What does this newly arranged equation for Fourier Transform mean?

Here's an equation of the Fourier transform: Fourier Equation

In the same equation image above, in the second line, is an equation I read from a paper. It seems that the a_n and b_n are turned into functions of A(u) and B(u) respectively, which depend on the variable u, which is the frequency. There is also an additional 2*pi in the sin and cos functions.

In other words, the eventual equation can get to become: New Equation

I don't understand several things in this new equation.
First, what are the A(u) and B(u) functions? Why do they depend on u?
Second, why is there a 2*pi in the sin and cos functions? What do the 2*pi mean?
Third, how does the new equation differ from the original equation?
xenonnAsked:
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aburrConnect With a Mentor Commented:
a correct formulation (which might have nothing to do with your problem) would be

    \frac{a_0}{2} + \sum_{n=1}^\infty a_n \cos(nx) + b_n \sin(nx)
above line not rendered very well. Try
f(x) = a_0/2 + sum (from n = 0 to infinity)(a_n cos(nx) + b_n sin(nx)
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aburrCommented:
A(u) and B(u) are just functions rather than constants. It depends on the problem
The 2 pi  is just 2 x 3.14159... and are used to change the frequency variable from radians to cycles per second.
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xenonnAuthor Commented:
@aburr, Thanks. Just to clarify a little, since u is the frequency, is there any special reason/occasions when one would choose to have the functions A(u) and B(u), which are replacing the constants, to depend on u?
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ozoCommented:
Where did the summation index  n go?
Could they have meant A(n) where they wrote A(u)?
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aburrCommented:
I thnk ozo has hit upon a fundamental difficulty
The second line is  missing more than just the missing n. The last line it should have a cos or a phase angle.
Also if u is a frequency, what is x?  It cannot be a distance.
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xenonnAuthor Commented:
Sorry about the variable n in the summation. It should be u. I had a typo.

I believe x refers to the time in the time domain.
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aburrCommented:
"Sorry about the variable n in the summation. It should be u. I had a typo. "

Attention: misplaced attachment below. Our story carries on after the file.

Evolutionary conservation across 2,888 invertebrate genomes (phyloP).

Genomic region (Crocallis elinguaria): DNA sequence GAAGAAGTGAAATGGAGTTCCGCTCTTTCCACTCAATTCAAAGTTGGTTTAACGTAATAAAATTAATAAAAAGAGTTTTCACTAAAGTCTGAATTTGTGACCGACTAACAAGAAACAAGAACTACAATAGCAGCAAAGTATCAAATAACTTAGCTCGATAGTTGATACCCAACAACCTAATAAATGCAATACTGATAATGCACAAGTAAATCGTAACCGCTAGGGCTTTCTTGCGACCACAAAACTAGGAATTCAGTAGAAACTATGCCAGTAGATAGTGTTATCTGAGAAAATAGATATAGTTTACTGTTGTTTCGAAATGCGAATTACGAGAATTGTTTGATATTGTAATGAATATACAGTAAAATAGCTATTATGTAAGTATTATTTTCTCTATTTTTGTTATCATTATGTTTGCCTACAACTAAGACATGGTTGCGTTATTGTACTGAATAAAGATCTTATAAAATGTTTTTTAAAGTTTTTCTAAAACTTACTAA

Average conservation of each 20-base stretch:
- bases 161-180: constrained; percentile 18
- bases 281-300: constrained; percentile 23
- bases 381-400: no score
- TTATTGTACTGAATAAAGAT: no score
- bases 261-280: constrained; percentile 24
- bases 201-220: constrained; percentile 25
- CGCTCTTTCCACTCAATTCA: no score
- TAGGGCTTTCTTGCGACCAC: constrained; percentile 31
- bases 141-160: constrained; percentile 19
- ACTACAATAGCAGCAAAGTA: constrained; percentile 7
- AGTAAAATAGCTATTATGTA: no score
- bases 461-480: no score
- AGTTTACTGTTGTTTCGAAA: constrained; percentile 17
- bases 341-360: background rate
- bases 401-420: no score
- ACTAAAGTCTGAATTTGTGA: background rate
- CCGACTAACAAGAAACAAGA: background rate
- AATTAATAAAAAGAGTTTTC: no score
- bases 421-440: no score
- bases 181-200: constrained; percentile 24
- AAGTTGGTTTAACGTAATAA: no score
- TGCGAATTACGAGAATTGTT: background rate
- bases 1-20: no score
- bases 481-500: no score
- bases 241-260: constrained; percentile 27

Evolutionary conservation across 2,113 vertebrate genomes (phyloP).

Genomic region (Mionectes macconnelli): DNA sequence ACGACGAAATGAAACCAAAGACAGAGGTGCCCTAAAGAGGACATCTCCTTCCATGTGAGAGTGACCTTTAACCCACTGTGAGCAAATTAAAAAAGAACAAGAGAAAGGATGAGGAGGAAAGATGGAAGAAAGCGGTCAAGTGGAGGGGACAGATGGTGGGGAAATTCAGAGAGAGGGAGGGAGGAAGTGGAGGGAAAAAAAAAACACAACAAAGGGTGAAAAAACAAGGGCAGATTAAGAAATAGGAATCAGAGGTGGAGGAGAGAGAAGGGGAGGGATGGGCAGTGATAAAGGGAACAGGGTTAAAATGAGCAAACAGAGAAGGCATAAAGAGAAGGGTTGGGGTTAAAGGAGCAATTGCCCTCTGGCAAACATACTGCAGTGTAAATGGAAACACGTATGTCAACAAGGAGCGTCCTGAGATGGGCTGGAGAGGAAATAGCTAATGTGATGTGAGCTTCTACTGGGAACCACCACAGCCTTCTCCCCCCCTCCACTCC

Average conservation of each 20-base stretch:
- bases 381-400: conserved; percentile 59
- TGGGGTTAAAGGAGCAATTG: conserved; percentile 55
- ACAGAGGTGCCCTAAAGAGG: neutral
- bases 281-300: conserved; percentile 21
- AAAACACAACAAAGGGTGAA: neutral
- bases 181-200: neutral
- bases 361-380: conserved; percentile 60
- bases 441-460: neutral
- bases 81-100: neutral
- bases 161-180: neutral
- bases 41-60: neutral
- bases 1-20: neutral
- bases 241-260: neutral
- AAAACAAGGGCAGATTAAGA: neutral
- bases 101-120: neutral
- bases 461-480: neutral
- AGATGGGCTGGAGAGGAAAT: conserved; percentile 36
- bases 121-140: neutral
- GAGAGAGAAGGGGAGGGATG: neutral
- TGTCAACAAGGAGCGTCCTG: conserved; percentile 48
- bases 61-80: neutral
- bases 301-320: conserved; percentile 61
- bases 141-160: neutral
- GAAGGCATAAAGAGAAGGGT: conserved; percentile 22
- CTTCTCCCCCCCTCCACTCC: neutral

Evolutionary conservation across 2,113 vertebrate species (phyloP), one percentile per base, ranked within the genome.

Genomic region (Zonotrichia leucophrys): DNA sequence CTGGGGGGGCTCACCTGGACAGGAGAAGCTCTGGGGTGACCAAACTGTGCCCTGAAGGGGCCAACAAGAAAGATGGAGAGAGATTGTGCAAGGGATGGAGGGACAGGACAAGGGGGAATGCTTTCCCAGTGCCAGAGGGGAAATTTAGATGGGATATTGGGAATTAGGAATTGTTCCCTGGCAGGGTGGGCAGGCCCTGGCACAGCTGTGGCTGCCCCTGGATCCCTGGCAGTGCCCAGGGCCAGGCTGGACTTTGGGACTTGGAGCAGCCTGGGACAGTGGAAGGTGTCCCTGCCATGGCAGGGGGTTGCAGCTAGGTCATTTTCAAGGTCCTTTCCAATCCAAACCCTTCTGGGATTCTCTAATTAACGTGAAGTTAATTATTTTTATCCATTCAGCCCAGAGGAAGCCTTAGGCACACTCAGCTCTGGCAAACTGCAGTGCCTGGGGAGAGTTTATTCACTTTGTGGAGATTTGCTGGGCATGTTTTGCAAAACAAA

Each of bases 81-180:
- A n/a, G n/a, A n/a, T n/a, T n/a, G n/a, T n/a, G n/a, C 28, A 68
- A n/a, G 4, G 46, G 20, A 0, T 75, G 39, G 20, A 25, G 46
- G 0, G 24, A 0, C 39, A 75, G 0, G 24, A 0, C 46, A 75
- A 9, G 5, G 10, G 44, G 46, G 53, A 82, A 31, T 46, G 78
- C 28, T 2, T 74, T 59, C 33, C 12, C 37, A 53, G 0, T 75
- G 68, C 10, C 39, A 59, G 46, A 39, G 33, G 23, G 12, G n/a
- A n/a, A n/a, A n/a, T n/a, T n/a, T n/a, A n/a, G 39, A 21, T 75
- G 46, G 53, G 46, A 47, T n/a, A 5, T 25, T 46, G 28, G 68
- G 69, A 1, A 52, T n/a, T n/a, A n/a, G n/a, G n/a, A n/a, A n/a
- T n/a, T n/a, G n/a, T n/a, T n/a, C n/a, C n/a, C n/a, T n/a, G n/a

I am still confused.
which n's should be u's? Or which u's should be n's.    If  you sum over u it cannot be a frequency. n is not a variable, it is an index.
Saying x is a time clears up a number of points
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ozoCommented:
Can you restate the equations with the typos corrected?
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xenonnAuthor Commented:
There shouldn't be n in the equation. It was a typo.

This is the correct equation: Corrected Equation

The variable x is referring to the time domain, and the variable u is referring to the frequency domain.

Sorry about the confusion. Hope this clarifies and helps to answer my question better.
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aburrCommented:
There is still something seriously wrong with the equation.
If u is a frequency, what is the difference in cycles per second between u = 5 and u = 7?
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The indices of a summation are usually integers and dimensionless, in which case the dimensionality of the arguments of sin are incorrect
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xenonnAuthor Commented:
I'm not quite sure what is wrong. In this case, how should a correct Fourier transform probably look like if it has to be in this "sort of arrangement"?
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aburrCommented:
The last three lines of my post told exactly some of the things wrong
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xenonnAuthor Commented:
Thanks. The latex doesn't render on EE, but works fine when I paste it on a latex editor. The latex form actual reads better. Thanks! :)
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